But, really, the only thing wrong with my house is that it’s not what I wanted. It’s not the kind of home I ever imagined having. It’s not the kind of house I wanted. I was so excited when I moved here and we started looking for houses. My excitement lasted exactly five and a half minutes, because that was about how long it took for sticker shock to set in where property values were concerned. Even so, I was pregnant when we moved in, and I was ready to nest. I wanted a home I could put my heart and soul into, a place I could LOVE. But we had a long-term houseguest when we first moved in, and I quickly discovered my husband didn’t want to do anything new to the house. And I was too pregnant to do any of it myself. And then, I had a baby and a toddler and a little kid. So, life just kind of zoomed by me. I think I gave up. I gave up on the possibility of loving my house. Instead, this house, in my mind, is the compromise my husband and I made. We never planned to stay here. It was a “temporary thing”. We have now lived here for almost 15 years, partly because the economy unexpectedly tanked and partly because my husband hates change. And I am beginning to believe this is the only house I will ever have.
This is where that neighborhood I love so much becomes dangerous to me. Even as I enjoy my walk through there, taking in the smells of flowers and the sound of birdsong, I feel this aching longing inside of me. I am proverbially standing on the outside and looking in, just inches away from what my heart wants. But still impossibly cut-off from those hopes and dreams. It makes me sad, sometimes. And, sometimes, I can feel my depression creeping in on me.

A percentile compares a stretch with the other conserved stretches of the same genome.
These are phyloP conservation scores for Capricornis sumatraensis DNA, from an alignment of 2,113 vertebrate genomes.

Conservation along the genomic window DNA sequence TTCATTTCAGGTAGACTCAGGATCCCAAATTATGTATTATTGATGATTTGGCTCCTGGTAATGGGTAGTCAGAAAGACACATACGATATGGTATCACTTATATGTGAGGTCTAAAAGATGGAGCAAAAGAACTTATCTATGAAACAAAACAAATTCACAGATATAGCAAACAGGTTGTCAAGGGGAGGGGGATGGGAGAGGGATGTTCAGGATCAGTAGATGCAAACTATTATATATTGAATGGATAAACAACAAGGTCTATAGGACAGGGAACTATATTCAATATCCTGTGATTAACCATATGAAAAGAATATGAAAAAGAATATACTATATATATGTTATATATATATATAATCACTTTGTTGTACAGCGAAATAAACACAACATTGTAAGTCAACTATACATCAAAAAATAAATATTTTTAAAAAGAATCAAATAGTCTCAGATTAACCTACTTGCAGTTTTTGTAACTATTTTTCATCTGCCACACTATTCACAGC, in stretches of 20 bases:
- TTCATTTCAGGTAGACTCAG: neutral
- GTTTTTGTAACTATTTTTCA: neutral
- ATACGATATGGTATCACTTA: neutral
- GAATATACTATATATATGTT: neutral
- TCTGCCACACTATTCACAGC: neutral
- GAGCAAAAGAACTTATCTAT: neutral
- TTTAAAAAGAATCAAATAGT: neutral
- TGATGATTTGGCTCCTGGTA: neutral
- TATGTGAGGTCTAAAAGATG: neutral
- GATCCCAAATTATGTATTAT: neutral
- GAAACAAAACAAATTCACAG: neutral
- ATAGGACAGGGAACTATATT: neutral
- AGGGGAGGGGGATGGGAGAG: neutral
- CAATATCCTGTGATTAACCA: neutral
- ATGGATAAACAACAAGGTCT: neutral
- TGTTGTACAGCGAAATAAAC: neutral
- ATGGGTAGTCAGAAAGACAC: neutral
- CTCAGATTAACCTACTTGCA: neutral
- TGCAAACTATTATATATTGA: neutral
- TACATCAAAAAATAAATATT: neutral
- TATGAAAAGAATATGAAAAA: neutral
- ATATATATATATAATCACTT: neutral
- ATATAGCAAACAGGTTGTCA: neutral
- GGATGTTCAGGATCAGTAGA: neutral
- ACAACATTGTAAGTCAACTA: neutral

And that’s when I have to remind myself about the junk drawer. As I walk these sidewalks and look at these houses, it’s so easy to think about how perfect and beautiful they look on the outside. When I see the swings and the toys in the yards, I think about happy children running and playing and screaming in delight. When I see the flowers blooming all over the neighborhood, I think about quiet cups of tea on a perfect patio. Each house looks kept and loved and beautiful on the outside. It’s easy to think that life on the inside must be perfect, too. It’s easy to fall into the trap of believing that all these people have everything figured out, that they have managed to do what I seem to have failed at in magnificent fashion. In contrast, my mind thinks about my own unmade bed, my overgrown backyard, my overstuffed closets sorely in need of a good clearing-out.
But, if I think about it, really hard, I bet every single one of those perfect-looking houses has a junk drawer. I bet they have at least one place where all the flotsam and jetsam of life ends up collecting. One place where they put all the things they can’t manage to toss or all the things that don’t seem to have a place. And, if there is a junk drawer, maybe there is also a cluttered table top. Maybe there are times when the people who live in that house can’t get along. Maybe they sometimes yell at each other, or they are late for dinner, or they forget to put gas in the car. Maybe their kids have problems in school. Or maybe they are sad over the death of a relative.
And then, I feel a little better about my own life. Because, maybe, my life looks perfect from the outside, too. I know my bed isn’t made. I know my kitchen table is cluttered. I know I have an overflowing junk drawer. But no one else knows this.
The point isn’t that I’m happy thinking about the potential unhappiness of strangers. I’m not. I actually hope the lives of all these unknown people are as perfect on the inside as they seem on the outside. The point is this: None of us has a perfect life. We all have to compromise, here and there. We all have to make the best of things. We all have to learn how to be happy with what we have. We all have to learn to count our blessings. But, in spite of not being perfect, life is beautiful. My life is beautiful. I have a husband I love. And he loves me back. I have a daughter who laughs with me and plays Pokemon Go with me. I have two dogs who love to snuggle with me. I laugh, every day. I love, every day. So, yeah, it’s not perfect — not on the inside, and not on the outside, either. But this life is mine.
And, once I learn how to cherish that idea, maybe I can start learning how to fall in love once again — with my beautifully imperfect life and with my unexpected house, too.